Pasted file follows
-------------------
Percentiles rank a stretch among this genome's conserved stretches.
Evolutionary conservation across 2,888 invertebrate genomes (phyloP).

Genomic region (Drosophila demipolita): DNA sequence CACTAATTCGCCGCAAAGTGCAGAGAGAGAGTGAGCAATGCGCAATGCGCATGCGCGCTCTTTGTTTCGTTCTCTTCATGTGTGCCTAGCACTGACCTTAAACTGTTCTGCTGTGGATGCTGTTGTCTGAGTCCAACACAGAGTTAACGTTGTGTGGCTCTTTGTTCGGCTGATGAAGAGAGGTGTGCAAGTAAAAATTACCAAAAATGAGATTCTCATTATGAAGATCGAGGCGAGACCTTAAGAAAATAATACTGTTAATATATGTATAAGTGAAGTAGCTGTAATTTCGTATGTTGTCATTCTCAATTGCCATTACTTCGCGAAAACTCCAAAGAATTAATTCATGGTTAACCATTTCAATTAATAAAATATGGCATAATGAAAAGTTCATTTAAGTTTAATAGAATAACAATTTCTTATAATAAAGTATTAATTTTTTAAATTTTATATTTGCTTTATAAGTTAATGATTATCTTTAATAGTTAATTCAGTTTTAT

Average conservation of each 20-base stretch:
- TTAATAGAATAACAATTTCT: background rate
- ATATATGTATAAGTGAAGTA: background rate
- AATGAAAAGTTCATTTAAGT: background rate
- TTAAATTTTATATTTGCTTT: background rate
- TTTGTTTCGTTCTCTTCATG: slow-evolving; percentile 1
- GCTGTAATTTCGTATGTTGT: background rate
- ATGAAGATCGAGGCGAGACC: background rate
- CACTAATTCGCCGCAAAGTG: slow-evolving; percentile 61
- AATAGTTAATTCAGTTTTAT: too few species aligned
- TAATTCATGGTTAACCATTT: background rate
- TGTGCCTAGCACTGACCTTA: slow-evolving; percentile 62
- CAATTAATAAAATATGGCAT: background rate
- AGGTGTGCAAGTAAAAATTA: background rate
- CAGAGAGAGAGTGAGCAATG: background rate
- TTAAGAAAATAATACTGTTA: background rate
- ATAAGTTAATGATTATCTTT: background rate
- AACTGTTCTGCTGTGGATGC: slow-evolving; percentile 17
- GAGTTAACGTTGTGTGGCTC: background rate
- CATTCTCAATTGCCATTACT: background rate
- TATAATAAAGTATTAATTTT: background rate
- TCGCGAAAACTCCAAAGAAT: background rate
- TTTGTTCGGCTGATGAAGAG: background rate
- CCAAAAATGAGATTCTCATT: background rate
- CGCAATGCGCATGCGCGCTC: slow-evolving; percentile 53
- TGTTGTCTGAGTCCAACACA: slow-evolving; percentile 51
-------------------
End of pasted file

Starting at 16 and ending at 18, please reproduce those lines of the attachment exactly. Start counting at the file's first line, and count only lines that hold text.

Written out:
- CAATTAATAAAATATGGCAT: background rate
- AGGTGTGCAAGTAAAAATTA: background rate
- CAGAGAGAGAGTGAGCAATG: background rate